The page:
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Press briefing notes on North Korean defectors and Papua New Guinea


Spokesperson for the UN High Commissioner for Human Rights: Rupert Colville
Location: Geneva
Date: 31 May 2013
Subject: 1) North Korean defectors
2) Papua New Guinea

1) North Korean defectors

Yesterday, press releases were issued yesterday by the Special Rapporteur on the human rights situation in Democratic People’s Republic of Korea (DPRK), and by UNHCR about a group of North Korean defectors who had been returned from Laos to China. Unfortunately, since those press releases were issued we have received credible information that the nine young North Korean defectors were subsequently returned to DPRK via China.

We are extremely concerned for the protection of this group, which includes up to five minors, who are at risk of severe punishment and ill-treatment upon their return.

We are dismayed that the Governments of Laos and China appear to have abrogated their non-refoulement obligations, especially given the vulnerability of this group, all of whom are reported to be orphans.

We urge the Chinese and Laotian authorities to publicly clarify the fate of the nine young North Koreans, as well as the conditions under which they were returned, and request the Government of DPRK to provide immediate access to the group by independent actors to verify their status and treatment.

2) Papua New Guinea

We regret that Papua New Guinea has taken legislative action towards resuming implementation of the death penalty through amendments to the Criminal Code passed by Parliament on 28 May. The amended Code provides for five methods of execution and extends the application of the death penalty to three additional crimes: sorcery-related killings, aggravated rape and robbery with violence.

Papua New Guinea (PNG) has maintained a long standing de facto moratorium since 1954 which was subsequently passed into law in 1970. Given the global trend toward abolition of the death penalty, the latest move by the Government marks a significant step backwards.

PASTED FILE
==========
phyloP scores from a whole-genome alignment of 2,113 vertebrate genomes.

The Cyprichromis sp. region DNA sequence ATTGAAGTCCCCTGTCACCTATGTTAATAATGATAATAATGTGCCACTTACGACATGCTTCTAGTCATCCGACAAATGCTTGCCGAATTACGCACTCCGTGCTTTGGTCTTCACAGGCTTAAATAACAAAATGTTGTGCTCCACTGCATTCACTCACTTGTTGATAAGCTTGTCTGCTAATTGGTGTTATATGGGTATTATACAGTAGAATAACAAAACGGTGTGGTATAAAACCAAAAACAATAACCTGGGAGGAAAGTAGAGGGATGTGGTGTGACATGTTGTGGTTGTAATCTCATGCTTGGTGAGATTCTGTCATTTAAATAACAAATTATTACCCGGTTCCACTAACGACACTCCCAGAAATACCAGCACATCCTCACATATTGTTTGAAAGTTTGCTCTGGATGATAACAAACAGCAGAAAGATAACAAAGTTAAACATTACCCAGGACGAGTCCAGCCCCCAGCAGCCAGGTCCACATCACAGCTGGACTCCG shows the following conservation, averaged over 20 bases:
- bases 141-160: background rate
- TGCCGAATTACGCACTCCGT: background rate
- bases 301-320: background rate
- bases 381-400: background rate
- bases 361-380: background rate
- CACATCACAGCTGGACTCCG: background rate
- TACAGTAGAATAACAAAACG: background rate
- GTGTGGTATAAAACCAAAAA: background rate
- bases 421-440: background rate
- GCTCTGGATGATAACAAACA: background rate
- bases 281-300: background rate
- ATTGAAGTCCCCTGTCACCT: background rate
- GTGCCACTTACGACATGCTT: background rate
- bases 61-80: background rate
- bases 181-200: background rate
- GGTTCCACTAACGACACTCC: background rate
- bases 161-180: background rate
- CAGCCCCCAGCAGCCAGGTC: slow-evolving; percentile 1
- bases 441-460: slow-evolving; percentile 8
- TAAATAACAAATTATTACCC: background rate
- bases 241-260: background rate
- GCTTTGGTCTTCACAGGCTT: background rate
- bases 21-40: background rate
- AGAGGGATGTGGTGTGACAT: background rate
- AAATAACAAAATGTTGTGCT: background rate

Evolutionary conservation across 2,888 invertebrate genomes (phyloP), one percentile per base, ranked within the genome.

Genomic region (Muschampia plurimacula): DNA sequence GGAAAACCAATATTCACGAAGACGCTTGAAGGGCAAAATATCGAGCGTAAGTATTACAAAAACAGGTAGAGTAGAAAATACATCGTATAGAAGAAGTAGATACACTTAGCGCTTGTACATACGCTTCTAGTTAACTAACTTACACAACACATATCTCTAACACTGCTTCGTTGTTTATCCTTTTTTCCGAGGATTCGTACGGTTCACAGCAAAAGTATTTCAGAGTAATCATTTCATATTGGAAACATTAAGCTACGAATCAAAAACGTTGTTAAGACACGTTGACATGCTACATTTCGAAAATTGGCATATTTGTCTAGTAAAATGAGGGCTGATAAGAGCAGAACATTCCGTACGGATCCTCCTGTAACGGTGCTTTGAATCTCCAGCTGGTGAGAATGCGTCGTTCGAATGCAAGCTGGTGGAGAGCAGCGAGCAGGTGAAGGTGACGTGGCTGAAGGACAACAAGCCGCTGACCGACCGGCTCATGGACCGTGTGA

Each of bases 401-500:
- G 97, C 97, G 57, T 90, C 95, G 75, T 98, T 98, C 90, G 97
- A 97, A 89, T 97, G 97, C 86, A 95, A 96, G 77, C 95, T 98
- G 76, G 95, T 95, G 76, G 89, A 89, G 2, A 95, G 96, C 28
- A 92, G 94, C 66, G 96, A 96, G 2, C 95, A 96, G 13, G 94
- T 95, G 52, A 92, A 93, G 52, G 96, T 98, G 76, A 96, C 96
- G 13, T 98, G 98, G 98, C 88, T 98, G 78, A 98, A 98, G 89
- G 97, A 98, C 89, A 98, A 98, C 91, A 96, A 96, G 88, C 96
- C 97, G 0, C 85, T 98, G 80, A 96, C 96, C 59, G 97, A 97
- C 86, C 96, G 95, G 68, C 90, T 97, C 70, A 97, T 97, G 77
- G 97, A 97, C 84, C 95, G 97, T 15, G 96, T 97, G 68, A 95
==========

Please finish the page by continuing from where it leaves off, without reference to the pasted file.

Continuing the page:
We strongly urge the Government not to proceed with any executions under the new law without first undertaking inclusive and meaningful consultations on the whole issue of the death penalty. We also categorically reject calls by some political leaders in Papua New Guinea. for the introduction of other cruel and inhuman punishments such as castration or amputation.

The use of capital punishment has never been proved to be a more effective deterrent than other forms of punishment. While recognising the Government’s commitment to achieving a safer and more secure society, we urge it to consider other alternatives in line with international human rights standards. Such efforts must address the root causes of the rampant violence and corruption reported in the country, including through the creation of awareness.

In this regard, we welcome the repeal of the 1971 Sorcery Act and plans by the Government to strengthen its law enforcement agencies, and to establish an independent anti-corruption institution as positive steps forward.

Since 2007, the United Nations General Assembly has adopted four resolutions calling on States to establish a moratorium on the use of the death penalty with a view to abolition. The movement towards abolition has gained ground in every region, spanning different legal systems, traditions, customs and religious backgrounds. Today about 150 of the UN’s 193 Member States have either abolished the death penalty or no longer practise it.

We strongly urge the Government of Papua New Guinea once more to maintain its moratorium and subsequently join the growing number of Member States that have abolished the practice altogether, including 11 States in the Pacific.

ENDS

For more information or media requests, please contact Rupert Colville (+41 22 917 9767 / rcolville@ohchr.org); Cécile Pouilly (+41 22 917 93 10 / cpouilly@ohchr.org); or Liz Throssell (+41 22 917 9434 / ethrossell@ohchr.org)

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